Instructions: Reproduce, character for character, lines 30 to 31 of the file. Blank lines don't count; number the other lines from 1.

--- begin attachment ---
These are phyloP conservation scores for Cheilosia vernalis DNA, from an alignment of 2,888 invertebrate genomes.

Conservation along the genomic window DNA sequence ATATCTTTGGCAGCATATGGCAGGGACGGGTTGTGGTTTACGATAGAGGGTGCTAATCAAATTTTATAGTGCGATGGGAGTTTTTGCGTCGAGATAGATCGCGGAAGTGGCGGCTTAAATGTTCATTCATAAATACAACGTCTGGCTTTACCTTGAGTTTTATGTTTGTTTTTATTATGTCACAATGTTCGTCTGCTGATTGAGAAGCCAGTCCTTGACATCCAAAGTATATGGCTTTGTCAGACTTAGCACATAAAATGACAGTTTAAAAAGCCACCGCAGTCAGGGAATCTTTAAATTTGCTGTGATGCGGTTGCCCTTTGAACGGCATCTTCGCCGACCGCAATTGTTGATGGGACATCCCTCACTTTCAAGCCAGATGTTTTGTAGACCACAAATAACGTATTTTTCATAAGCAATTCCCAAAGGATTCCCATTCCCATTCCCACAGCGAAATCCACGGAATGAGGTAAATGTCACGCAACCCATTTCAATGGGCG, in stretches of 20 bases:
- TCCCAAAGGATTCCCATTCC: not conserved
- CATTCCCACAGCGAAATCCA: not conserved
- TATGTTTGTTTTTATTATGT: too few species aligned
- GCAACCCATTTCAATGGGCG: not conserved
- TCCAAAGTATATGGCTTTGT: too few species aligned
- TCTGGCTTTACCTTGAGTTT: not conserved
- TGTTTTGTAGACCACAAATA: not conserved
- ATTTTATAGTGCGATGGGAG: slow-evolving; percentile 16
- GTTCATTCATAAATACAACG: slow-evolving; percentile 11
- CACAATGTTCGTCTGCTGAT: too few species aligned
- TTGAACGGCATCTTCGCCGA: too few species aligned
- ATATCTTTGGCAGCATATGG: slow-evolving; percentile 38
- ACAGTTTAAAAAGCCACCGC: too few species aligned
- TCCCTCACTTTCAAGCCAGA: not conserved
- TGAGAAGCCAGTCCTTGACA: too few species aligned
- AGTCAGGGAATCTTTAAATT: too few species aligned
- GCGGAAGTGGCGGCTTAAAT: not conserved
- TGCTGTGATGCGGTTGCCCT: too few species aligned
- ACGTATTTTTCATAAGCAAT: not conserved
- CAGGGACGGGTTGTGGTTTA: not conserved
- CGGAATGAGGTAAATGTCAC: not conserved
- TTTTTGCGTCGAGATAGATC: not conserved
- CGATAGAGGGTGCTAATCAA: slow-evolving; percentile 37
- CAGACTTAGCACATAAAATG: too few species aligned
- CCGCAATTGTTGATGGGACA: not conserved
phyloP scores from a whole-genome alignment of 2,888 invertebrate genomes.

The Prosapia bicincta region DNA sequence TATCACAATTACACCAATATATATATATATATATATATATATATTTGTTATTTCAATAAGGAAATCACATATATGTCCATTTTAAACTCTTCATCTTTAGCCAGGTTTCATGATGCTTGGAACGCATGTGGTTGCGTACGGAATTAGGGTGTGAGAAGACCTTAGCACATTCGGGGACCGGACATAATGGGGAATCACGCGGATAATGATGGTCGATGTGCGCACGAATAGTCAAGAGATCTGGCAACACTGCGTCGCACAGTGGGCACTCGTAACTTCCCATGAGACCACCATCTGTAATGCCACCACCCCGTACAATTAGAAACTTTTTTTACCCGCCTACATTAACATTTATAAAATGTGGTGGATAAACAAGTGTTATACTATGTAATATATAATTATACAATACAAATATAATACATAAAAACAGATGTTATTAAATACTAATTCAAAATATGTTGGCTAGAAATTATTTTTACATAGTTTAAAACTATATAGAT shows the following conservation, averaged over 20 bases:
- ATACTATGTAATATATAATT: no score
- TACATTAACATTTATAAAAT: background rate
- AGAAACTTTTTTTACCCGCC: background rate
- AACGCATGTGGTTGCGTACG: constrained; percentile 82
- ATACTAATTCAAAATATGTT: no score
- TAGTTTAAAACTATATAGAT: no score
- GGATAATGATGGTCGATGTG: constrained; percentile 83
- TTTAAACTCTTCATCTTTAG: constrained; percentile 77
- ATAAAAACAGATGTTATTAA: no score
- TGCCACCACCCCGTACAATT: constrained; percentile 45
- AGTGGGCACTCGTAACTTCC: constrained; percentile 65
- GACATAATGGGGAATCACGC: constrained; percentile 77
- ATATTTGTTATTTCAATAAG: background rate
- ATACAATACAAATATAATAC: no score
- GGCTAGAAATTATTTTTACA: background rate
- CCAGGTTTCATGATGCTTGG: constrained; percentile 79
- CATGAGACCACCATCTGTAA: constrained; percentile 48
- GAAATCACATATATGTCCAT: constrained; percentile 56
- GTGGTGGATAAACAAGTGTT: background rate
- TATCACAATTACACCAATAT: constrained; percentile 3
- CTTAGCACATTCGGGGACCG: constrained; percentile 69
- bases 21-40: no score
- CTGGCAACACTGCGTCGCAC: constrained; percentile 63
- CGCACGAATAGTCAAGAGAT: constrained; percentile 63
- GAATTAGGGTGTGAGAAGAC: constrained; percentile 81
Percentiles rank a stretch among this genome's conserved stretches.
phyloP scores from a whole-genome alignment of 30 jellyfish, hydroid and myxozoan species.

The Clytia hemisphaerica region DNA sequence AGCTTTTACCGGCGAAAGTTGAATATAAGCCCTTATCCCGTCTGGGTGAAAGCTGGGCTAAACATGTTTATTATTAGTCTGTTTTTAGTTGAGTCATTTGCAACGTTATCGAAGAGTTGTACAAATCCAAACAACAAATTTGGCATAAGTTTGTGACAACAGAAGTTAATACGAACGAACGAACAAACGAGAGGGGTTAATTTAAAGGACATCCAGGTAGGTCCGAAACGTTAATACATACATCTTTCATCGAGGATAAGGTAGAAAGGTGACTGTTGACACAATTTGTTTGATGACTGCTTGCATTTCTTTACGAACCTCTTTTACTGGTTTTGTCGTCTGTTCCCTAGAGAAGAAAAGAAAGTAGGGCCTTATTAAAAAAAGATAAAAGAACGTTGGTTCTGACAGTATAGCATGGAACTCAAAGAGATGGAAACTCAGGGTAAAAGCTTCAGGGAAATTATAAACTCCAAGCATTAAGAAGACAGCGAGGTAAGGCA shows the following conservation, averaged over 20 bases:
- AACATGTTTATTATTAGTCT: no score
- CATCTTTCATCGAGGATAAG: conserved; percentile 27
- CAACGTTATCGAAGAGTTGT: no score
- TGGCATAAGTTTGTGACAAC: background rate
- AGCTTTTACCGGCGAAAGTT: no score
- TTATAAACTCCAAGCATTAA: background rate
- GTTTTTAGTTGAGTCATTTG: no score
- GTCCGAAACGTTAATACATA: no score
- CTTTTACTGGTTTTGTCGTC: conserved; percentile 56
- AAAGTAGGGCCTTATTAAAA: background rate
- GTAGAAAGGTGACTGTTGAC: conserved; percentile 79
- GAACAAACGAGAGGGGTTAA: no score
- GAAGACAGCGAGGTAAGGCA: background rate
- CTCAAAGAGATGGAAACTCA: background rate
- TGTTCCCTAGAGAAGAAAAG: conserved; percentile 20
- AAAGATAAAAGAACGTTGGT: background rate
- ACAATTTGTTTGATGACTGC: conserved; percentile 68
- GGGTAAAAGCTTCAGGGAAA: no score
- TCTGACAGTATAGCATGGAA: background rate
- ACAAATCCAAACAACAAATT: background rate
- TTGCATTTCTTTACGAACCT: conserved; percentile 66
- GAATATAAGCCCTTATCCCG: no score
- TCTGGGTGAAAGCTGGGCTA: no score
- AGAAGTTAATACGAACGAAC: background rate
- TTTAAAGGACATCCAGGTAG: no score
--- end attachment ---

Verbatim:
- ATACTATGTAATATATAATT: no score
- TACATTAACATTTATAAAAT: background rate